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But, in the general election, the issue has all but disappeared.

Both major presidential candidates regularly raise the immigration issue when speaking to Hispanic audiences and have run brutal and misleading television commercials accusing the other of trying to scuttle comprehensive reform. But to English-speaking audiences, the issue is rarely mentioned and had not been raised in the first two presidential debates.

The two men have nearly identical voting records on immigration.

Both voted for the Secure Fence Act to build fencing on 700 miles of the U.S.-Mexico border, and both voted for the 2006 and 2007 immigration bills.

But Mr. Obama has been consistent in his rhetoric, while Mr. McCain has not. He tells conservative audiences that his priority is border security but told Univision that it’s a broad legalization bill.

Mr. Obama has criticized Mr. McCain for the inconsistency.

“It’s time for a president who won’t walk away from something as important as comprehensive reform when it becomes politically unpopular,” Mr. Obama told the National Council of La Raza in July.

The two differ most on security, though.

Mr. Obama says border security must not be legislated in isolation but must be packaged with a broad bill. Hispanic rights groups fear that if security is done in isolation, they won’t gain support for their priorities, such as a path to citizenship.

Mr. Obama also criticizes Homeland Security’s stepped-up enforcement, calling raids ineffective.

In his recent Univision interview, Mr. McCain said he would not halt immigration raids.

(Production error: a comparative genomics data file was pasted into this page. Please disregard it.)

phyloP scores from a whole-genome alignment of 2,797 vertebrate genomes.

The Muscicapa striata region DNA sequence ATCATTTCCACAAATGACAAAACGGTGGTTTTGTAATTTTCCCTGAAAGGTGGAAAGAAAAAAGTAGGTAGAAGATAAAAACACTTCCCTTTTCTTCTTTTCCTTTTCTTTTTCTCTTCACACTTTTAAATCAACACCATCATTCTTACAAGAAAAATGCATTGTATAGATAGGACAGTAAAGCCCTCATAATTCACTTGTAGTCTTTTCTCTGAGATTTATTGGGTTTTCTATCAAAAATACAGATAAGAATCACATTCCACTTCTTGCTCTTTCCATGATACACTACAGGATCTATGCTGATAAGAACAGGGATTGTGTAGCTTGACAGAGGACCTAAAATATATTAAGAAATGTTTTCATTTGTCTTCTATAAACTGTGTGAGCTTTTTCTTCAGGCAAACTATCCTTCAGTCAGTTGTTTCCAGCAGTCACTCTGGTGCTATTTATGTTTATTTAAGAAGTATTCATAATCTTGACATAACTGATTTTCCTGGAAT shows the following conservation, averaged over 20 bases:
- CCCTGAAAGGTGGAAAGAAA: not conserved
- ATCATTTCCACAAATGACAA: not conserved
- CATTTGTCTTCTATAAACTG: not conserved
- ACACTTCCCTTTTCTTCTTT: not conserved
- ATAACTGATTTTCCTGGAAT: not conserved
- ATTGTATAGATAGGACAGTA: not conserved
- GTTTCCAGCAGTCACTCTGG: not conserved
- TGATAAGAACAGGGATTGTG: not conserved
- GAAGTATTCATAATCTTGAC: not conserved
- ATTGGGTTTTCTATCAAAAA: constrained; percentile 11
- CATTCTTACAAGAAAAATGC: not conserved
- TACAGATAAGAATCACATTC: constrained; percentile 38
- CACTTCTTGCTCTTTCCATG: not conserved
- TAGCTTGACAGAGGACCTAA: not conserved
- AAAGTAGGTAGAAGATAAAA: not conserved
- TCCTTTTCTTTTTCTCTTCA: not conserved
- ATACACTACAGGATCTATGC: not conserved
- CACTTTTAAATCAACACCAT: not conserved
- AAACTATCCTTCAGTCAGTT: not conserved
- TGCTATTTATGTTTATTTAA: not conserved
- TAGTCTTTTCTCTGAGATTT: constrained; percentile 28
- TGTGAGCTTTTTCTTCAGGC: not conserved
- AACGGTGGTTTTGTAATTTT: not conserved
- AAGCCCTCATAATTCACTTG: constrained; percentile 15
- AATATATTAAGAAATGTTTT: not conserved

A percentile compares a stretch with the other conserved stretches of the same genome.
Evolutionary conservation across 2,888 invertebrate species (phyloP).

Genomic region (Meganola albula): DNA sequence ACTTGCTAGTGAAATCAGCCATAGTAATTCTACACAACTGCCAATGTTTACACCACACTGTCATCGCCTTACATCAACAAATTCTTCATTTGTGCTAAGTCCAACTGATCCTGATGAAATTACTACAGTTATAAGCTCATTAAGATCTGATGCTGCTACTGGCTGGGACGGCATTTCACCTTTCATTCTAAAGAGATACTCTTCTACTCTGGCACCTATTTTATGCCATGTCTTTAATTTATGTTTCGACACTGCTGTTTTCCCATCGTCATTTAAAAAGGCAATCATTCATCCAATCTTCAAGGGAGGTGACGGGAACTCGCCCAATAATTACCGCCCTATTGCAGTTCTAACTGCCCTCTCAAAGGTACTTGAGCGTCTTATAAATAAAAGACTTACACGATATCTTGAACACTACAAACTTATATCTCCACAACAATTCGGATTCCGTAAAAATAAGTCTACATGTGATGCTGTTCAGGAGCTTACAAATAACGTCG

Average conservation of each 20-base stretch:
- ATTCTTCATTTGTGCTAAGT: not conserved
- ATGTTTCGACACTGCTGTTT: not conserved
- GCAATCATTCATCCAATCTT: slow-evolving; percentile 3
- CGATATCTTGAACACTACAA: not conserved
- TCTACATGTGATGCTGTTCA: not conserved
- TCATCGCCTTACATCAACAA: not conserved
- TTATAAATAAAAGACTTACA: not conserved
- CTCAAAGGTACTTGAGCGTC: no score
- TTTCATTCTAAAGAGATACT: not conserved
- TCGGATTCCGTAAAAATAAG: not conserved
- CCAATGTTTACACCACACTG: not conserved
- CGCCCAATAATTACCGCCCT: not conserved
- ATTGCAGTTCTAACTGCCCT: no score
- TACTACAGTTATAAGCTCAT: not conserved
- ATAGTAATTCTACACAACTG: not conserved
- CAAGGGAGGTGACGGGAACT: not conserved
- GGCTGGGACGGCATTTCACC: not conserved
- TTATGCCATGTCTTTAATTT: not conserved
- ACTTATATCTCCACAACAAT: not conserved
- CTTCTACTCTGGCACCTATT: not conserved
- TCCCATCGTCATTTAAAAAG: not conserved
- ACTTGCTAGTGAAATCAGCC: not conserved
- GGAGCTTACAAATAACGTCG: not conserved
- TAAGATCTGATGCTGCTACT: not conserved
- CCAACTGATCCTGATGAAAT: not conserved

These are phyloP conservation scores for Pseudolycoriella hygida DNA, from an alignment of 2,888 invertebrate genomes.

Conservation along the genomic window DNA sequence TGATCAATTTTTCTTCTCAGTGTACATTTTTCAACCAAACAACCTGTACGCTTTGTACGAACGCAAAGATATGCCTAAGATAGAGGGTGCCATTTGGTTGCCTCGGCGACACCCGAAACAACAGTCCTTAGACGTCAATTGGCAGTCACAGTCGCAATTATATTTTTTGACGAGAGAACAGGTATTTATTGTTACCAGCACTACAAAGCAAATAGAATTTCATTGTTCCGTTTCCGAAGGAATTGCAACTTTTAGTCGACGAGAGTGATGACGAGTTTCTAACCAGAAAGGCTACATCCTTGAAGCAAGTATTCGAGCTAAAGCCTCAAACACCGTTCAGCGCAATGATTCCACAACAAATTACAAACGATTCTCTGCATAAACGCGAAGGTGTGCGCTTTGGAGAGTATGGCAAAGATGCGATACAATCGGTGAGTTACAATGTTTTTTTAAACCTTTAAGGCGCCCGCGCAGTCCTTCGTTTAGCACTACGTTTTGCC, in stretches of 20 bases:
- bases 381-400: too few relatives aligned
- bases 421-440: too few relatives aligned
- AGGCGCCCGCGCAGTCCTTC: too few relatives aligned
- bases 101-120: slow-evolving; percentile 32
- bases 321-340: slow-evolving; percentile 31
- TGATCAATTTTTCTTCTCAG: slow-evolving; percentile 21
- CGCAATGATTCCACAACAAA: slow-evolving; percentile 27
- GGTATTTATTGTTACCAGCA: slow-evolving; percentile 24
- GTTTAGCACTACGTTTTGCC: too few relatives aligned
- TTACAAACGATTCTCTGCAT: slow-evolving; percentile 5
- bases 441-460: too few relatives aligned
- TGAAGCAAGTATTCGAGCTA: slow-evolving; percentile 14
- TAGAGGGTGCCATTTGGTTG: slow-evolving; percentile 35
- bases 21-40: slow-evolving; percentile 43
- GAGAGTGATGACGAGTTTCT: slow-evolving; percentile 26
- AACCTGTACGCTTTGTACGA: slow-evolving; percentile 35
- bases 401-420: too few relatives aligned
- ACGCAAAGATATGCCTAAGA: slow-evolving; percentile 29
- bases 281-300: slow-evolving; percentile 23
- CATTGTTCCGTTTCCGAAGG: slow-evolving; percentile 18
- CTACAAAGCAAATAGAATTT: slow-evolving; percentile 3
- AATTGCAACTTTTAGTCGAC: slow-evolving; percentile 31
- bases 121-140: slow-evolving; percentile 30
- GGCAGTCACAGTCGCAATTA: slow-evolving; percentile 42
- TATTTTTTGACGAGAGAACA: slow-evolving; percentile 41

“I can’t tell you that we should stop rounding up people who have come to this country illegally, but I can tell you we will treat the whole issue with a humane and compassionate fashion,” he said.

He has also said he won’t tackle broader immigration, including legalization, until he proves to voters that the borders are secure. He says he will rely on border-state governors to certify security before proceeding.

Those who see legalization as amnesty fret that they have no choices in the election, while advocates of comprehensive reform disagree over who’s more likely to get legislation enacted.

McCain’s border-security-first commitment, which he emphasized in the primaries, and he still says, though he couples with the need for comprehensive immigration reform, I think it means, to be honest, it’s going to be much harder to get immigration reform enacted,” Mr. Sharry said. “If you’re interested in comprehensive immigration reform, Obama has a clear path to it sooner and, in the meantime, will not continue the Chertoff policies of raids.”

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